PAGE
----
Despite Awful Customer Service, Woman Felt Forced To Buy Another Sony eBook Reader... Thanks To DRM

from the drm-lock-in dept

We were just discussing the DRM tax on a Kindle, which is the "price" of having to rebuy any ebooks you want to keep later on if you decide to switch to another platform. Some of the commenters on that post scoffed at the idea, and insisted that "in the future" this wouldn't be an issue, because most likely there would be ways to take your ebooks with you to other readers. Of course, that's little comfort to people today. Reader Mark sends in this story of how Sony initially refused to fix a Sony eBook Reader that only broke because of an update that Sony pushed the woman to install (oddly, they required her to send them the reader). So, effectively, Sony contacts her, tells her to send in her working eBook Reader, then they send it back and it's broken. And they refuse to fix it because it's out of warranty. Nice.

But here's the kicker. After all of this, she went out and bought another Sony ebook reader. She noted that she would have gladly purchased a competing product "but would have lost access to the library she's spent hundreds of dollars building up." And there it is. The DRM tax at work creating serious lock-in and consumer problems. At least in this case, due to the publicity from Consumerist, Sony agreed to reimburse the woman, but you shouldn't have to get a major publication to tell your story first to get that kind of resolution.

Filed Under: drm, ebooks, ereaders
Companies: sony

Reader Comments

Subscribe: RSS

View by: Time | Thread

  1. icon
    The Anti-Mike (profile), 2 Jan 2010 @ 9:55pm

    Re: Re: Re: Re: Re: Re: Caught you Mike!

    He isn't committing a war crime, he is just attempting to take a nasty slight at the idea of DRM and turn it into a "fact" where as it is just an opinion (and one with plenty of holes in it).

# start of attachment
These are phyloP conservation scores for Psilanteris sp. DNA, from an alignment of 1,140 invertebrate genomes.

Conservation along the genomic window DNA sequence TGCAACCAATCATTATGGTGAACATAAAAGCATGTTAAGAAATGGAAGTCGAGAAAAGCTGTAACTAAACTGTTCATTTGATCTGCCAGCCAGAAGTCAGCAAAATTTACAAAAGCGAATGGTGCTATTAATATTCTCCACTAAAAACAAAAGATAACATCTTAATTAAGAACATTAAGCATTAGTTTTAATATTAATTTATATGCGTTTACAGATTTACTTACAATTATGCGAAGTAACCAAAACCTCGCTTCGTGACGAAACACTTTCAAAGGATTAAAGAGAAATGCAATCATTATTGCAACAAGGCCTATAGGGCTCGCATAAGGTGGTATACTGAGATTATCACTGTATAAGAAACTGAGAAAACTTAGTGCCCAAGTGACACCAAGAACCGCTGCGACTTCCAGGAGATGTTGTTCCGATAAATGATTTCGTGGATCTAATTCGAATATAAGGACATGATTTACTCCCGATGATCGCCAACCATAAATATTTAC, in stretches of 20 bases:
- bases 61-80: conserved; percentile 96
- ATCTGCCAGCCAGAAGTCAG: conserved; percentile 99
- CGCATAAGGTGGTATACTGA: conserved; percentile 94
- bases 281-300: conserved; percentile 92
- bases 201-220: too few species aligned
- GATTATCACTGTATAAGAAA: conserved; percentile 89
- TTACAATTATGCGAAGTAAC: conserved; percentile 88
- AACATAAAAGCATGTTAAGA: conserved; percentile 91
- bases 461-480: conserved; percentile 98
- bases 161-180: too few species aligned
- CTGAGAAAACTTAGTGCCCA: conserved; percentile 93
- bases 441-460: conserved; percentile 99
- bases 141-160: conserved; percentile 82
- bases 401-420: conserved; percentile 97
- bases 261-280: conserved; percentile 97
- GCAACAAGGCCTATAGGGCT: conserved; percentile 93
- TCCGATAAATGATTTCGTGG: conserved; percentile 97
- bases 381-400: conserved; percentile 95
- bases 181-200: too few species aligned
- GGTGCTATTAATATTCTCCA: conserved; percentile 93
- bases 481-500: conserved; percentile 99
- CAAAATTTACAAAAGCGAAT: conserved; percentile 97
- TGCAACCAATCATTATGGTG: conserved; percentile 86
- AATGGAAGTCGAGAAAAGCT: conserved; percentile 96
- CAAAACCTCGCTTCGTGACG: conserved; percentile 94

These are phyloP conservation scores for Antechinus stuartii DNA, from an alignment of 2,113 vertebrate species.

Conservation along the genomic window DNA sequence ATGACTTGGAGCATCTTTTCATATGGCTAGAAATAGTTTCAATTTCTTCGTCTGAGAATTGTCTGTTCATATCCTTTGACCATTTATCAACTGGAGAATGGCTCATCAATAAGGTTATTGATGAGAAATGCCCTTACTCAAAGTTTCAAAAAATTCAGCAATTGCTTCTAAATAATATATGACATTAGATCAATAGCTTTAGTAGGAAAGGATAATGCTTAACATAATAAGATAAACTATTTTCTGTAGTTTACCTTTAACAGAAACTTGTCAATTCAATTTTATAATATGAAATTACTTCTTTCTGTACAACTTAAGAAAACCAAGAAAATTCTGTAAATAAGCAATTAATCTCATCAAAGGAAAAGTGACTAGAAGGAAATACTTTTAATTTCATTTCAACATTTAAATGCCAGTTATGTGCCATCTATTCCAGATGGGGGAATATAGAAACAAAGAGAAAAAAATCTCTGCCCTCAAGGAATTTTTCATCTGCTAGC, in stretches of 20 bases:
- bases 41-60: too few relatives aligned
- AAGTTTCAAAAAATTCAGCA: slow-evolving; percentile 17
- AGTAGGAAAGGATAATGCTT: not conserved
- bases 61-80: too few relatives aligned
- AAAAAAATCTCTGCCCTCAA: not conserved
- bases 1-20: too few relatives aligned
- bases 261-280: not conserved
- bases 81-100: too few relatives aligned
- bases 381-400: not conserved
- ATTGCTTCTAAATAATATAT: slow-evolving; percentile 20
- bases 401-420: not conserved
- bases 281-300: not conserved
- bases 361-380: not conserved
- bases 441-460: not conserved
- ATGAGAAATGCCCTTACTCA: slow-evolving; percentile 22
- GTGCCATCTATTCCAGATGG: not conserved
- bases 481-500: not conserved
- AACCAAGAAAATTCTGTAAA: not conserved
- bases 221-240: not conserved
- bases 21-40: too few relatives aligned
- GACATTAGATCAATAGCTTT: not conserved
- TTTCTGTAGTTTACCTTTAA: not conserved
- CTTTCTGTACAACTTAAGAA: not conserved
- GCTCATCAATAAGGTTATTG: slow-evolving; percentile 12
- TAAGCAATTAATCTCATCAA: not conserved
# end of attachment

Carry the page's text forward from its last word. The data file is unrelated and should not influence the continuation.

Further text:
By linking back to other posts, and linking them as it they were fact rather than opinion, he creates the impression of fact. When he links to this story, he will say something like "we have shown where people are forced to pay DRM tax", completing the cycle that turns opinion (and a catchy scare term) into "techduh fact #317".

    You have to go back and look over techdirt for the last couple of years to see how this is done, it is impressive. Heck, Mike's public presentations are predicated on it. The fast slide technique basically is similar in nature, toss so much stuff out there so fast, that nobody has any way to check it or argue with it. Slowed down without the flashy slides, there is much that is speculative, especially around the foundations of the ideas.

Add Your Comment

Have a Techdirt Account? Sign in now. Want one? Register here

Subscribe to the Techdirt Daily newsletter

Comment Options:

  • Use markdown. Use plain text.
  • Remember name/email/url (set a cookie)

Follow Techdirt
Techdirt Gear
Shop Now: Copying Is Not Theft
Report this ad  |  Hide Techdirt ads
Essential Reading
Techdirt Deals
Report this ad  |  Hide Techdirt ads
Techdirt Insider Chat
Report this ad  |  Hide Techdirt ads
Recent Stories
Report this ad  |  Hide Techdirt ads


Email This

This feature is only available to registered users. Register or sign in to use it.